Physicians of Tomorrow Scholarship for Academic Excellence and Financial Need
CHICAGO, Aug. 11 /PRNewswire-USNewswire/ -- The American Medical Association (AMA) Foundation awarded Physicians of Tomorrow Scholarships to fifteen rising fourth-year medical students. Recipients were nominated by their medical school dean and chosen by a selection committee based upon their academic standing and financial status, as well as community involvement, letters of recommendation and personal statement. Each student will receive a $10,000 scholarship to help defray medical school expenses. The recipients are:
-- Puya Alikhani, Texas A&M Health Science Center College of Medicine
-- Diana Badillo, Stanford University School of Medicine
-- Andrew Barina, Saint Louis University School of Medicine
-- Karl Bezak, Vanderbilt University School of Medicine
-- Rozalina Grubina, Johns Hopkins University School of Medicine
-- Nadia Hernandez, University of Texas Health Science Center at Houston
-- Stephanie Hu, Harvard Medical School
-- Arman Kilic, University of Pittsburgh School of Medicine
-- Youssra Marjoua, Yale University School of Medicine
-- Monica Patton, University of Vermont College of Medicine
-- Janae Phelps, Howard University College of Medicine
-- Dominic Sanford, University of Missouri - Columbia
-- Javay Ross, UCLA Charles Drew University of Medicine and Science
-- Matthew Bivens, George Washington University School of Medicine and Health Sciences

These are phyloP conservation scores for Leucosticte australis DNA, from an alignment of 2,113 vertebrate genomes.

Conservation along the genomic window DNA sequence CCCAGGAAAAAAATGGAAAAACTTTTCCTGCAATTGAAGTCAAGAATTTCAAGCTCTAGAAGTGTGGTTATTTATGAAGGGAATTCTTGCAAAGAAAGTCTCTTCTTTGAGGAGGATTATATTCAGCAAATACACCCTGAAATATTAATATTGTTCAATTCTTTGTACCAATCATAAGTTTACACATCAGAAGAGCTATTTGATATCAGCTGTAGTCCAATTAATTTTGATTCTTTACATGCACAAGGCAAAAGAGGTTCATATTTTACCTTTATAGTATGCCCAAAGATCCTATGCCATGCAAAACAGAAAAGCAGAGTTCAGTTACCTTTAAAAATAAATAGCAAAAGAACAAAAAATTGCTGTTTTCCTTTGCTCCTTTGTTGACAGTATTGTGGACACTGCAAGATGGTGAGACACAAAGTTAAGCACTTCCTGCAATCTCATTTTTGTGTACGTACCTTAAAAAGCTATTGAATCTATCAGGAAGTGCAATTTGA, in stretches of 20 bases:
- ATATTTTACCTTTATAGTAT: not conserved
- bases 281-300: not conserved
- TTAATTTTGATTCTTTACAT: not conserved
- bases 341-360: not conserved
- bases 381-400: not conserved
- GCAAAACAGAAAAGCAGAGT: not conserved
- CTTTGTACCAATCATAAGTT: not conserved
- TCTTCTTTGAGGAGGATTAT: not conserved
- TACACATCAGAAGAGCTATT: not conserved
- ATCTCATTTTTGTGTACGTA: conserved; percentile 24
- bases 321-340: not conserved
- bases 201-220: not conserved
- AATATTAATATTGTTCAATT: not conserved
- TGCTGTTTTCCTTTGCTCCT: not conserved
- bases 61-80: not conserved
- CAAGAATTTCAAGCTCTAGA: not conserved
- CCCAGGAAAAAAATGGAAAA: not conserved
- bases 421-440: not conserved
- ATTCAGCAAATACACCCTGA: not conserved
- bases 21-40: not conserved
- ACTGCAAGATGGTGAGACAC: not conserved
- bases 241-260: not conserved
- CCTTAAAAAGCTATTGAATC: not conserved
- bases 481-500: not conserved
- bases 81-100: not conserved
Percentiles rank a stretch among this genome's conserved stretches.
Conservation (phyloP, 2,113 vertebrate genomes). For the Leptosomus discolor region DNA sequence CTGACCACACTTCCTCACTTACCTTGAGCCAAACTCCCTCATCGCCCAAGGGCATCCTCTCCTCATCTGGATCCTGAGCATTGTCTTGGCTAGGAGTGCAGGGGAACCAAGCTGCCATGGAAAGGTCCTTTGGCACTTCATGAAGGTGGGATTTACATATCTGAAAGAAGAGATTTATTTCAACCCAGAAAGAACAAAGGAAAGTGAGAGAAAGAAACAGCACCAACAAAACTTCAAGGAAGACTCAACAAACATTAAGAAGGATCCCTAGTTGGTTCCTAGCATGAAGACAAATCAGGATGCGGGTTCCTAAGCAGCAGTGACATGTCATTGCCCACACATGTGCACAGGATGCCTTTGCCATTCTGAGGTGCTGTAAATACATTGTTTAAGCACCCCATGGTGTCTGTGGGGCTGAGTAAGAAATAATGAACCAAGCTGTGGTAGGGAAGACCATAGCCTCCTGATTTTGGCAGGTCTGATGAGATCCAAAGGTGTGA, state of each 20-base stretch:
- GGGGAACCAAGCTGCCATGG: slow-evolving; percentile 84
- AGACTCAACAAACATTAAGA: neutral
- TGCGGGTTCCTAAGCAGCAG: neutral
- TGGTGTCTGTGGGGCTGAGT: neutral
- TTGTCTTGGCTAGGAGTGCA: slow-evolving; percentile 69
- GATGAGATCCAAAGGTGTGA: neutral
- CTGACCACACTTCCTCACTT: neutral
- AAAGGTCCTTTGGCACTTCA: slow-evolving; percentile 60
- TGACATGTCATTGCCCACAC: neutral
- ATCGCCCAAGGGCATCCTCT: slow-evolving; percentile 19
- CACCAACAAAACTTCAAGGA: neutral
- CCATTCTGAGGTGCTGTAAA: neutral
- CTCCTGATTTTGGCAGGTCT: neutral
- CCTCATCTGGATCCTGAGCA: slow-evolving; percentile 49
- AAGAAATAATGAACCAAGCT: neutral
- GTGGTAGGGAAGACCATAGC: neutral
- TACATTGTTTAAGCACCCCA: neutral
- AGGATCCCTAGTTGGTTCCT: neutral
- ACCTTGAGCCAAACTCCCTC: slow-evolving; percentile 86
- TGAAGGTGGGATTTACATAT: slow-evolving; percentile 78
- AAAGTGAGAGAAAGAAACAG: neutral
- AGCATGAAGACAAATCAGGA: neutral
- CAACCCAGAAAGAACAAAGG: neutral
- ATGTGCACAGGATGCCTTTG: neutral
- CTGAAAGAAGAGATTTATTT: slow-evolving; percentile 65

-- Helena Hart, University of California, San Francisco School of Medicine
"These medical students represent the very best of the next generation of U.S. physicians," said AMA Foundation President Jean Howard. "Their academic achievements as well as their leadership and volunteer activities speak to their commitment to make a difference in the medical profession."
As the philanthropic arm of the American Medical Association, the AMA Foundation has made it a priority to assist medical students in handling the rising cost of medical education. The Physicians of Tomorrow Scholarships were created in 2004 to provide financial assistance to medical students facing spiraling medical school debt. On average, medical students in the U.S. graduate with a debt load of nearly $140,000.
"The increase in average student debt loads and the declining availability of scholarship assistance threaten our ability to recruit and retain the best and brightest talent," said Howard. "High loan payments may deter students from following a career path into primary care medicine."
Since its founding in 1950, the AMA Foundation has advanced the health care of America through medical school scholarships, research grants and public health initiatives. Visit http://www.amafoundation.org for more information about the AMA Foundation's programs.
|SOURCE American Medical Association Foundation|
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